Rob: It's not something that you automatically are aware of, or conscious of.
GL: Yeah, I'm a little bit afraid for our listening skills in the Internet age. I just think our attention spans have gone down to you know, the sound byte. I mean I've actually seen little television screens mounted above urinals and gas pumps.
GL: I mean how bad is our attention span that we're bored to death waiting for gas to pump? I mean how long does it take to go, to pee? You know what I'm saying? How long does that take? It's a minute or so, that expands of course as you get older, but the fact is why is that excruciating to us? Why does the Motorola company in pitching their cell phones, coin the term micro boredom? And every newspaper in the country jumps on it as a new story. Micro boredom are these little snatches of precious time that we apparently find insufferable and of course, Motorola's happy to help us with that problem with their latest and greatest. But our attention span has narrowed down to the point when idea of contemplative listening, it's just a luxury, it's like who's got the time to do that? You know, the kind of listening that I believe is required to ascertain a calling or to really discern what your passions are and where they want you to go. So I'm just a little concerned about what's going to happen to that skill as the Internet age expands.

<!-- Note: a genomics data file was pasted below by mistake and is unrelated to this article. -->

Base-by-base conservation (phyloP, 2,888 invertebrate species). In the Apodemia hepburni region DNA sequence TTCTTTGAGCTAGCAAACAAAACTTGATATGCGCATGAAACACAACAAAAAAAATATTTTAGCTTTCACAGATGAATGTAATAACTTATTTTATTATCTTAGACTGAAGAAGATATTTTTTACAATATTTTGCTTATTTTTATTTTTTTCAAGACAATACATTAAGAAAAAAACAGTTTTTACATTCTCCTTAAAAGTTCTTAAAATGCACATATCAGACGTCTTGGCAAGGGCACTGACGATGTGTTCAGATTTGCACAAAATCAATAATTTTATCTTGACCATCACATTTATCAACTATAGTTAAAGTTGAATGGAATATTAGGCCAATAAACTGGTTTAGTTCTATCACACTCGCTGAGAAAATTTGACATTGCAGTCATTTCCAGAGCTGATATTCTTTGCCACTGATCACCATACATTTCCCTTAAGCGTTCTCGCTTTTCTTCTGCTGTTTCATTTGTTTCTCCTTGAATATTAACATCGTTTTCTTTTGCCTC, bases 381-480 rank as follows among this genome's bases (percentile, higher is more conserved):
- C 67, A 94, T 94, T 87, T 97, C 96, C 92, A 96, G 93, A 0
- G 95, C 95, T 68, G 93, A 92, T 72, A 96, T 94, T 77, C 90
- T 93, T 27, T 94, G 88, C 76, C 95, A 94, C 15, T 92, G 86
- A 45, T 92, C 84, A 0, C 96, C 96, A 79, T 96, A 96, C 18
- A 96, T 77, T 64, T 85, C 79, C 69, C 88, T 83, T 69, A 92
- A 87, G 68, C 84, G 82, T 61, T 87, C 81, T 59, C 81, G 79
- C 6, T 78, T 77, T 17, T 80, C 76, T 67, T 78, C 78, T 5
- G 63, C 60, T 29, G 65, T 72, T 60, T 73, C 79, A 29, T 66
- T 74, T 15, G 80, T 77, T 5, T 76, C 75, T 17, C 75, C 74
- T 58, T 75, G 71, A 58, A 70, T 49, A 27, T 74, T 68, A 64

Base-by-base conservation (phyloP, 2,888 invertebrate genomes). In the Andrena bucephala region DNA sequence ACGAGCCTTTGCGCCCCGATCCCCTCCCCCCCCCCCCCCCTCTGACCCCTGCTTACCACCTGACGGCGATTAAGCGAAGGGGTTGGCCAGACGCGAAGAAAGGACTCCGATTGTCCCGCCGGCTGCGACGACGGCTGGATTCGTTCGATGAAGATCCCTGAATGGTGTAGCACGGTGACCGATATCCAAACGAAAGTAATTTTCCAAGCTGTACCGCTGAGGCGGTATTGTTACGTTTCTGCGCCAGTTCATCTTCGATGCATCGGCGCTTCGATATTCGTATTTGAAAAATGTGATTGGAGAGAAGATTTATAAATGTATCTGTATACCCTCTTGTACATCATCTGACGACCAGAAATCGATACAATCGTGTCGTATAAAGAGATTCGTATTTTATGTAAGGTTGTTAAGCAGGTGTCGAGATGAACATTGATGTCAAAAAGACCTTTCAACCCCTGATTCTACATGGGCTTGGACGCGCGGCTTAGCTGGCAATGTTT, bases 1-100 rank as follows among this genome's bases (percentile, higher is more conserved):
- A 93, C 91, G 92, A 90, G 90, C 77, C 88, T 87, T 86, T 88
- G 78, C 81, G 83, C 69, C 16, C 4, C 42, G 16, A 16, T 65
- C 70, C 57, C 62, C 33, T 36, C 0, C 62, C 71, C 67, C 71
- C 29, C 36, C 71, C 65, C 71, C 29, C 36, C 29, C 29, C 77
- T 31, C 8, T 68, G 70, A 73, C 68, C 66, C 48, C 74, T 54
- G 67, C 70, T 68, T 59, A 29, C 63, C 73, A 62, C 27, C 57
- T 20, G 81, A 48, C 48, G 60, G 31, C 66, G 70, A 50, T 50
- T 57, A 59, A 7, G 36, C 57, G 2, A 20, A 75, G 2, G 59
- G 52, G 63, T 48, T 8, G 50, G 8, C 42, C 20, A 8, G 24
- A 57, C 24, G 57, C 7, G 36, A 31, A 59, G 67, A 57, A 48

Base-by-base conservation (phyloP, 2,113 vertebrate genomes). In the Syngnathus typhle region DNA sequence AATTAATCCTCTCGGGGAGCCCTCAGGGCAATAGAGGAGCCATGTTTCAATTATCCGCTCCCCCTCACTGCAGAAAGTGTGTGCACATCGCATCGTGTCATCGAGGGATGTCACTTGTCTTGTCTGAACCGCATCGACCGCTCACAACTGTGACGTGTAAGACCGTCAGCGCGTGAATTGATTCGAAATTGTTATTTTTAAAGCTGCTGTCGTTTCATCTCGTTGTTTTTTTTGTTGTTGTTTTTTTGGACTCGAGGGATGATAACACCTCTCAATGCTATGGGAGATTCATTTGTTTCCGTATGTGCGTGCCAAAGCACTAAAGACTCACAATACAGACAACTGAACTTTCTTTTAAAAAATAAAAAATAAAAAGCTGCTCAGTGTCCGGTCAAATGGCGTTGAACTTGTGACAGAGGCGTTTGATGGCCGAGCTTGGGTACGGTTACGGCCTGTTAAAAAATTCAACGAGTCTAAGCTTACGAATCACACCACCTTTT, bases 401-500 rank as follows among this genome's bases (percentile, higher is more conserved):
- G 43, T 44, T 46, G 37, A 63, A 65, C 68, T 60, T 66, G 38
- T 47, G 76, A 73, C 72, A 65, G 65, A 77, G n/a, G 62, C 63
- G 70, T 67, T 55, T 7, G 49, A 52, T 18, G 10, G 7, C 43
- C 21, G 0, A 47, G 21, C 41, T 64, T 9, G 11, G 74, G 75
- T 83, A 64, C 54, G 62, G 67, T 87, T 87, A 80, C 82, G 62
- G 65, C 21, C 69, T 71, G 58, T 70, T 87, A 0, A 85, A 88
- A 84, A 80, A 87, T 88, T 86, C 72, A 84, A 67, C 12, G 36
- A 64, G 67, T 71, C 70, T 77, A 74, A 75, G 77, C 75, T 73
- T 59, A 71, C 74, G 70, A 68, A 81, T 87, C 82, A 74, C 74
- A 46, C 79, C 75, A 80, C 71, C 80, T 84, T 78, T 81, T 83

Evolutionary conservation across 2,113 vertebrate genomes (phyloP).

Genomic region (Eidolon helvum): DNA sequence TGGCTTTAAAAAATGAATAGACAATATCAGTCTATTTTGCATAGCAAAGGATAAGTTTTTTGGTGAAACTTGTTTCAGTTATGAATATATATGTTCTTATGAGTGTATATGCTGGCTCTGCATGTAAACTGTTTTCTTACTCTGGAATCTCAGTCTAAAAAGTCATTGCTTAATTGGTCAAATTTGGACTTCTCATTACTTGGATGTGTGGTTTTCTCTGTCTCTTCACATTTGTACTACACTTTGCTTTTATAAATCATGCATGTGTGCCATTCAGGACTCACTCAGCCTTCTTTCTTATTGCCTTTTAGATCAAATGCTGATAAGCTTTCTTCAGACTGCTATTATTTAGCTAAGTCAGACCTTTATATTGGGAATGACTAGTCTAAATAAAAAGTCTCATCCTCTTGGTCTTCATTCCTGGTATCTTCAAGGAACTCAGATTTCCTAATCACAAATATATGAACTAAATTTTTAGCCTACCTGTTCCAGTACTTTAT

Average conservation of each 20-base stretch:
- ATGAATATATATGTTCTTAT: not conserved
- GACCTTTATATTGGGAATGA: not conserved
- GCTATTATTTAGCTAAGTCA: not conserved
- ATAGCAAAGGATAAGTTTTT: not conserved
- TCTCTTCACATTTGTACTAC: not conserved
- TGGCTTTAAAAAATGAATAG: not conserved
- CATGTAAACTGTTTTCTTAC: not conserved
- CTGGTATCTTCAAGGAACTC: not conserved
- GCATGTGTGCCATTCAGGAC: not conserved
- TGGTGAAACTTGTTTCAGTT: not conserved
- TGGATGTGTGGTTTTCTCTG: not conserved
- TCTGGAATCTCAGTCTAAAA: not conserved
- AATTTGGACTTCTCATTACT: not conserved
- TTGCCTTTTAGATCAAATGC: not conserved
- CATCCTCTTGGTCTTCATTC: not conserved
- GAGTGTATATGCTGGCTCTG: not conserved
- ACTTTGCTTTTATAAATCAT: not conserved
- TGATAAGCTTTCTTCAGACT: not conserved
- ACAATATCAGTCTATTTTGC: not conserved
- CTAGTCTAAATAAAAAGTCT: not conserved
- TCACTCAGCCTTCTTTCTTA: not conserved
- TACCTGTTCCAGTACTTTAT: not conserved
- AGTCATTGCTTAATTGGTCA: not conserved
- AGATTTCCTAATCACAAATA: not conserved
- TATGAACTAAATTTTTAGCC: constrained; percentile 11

Rob: So, let me - okay, let me digress a little bit -
Rob: Because I've got pages of notes on what to ask you and I haven't touched it yet.
Rob: Which is fine, we're doing great, but you star the chapter with eyes wide open. You start the book, the first chapter is eyes wide open. You talk a lot about wonder in that and when you talk about this inability to let go and this micro -
Rob: - boredom, I think a symptom that has as a risk, the loss of wonder.
Rob: So, talk about - I'm kind of segueing into wonder -
GL: Yeah, that's fine.
Rob: Talk about wonder.
GL: Oh, boy. I mean, I think of it as one of the active ingredients in a passionate life; it's the ability to be moved. I mean that's really ultimately what I think wonder is about. Is the ability to be moved by things; emotionally moved. And if not literally moved to take action on their behalf; to enjoy them, to immerse yourself in them, to protect them, the things that move you, but I just think that it requires us sometimes to step out of the mindset of busyness and doing and get into that, you know, that old paradigm of being. Just open yourself to the experience of being moved by things; whatever that is, what are your fascinations? What makes you say wow? You know, it's one of the reasons why I ask this question in my workshops is what is it that triggers the wow experience for you? And just simply to do more of it; to identify what they are and to do more of it because the world is marvelous and shot through with just incredibleness and it would be a pity to miss so much of it. And -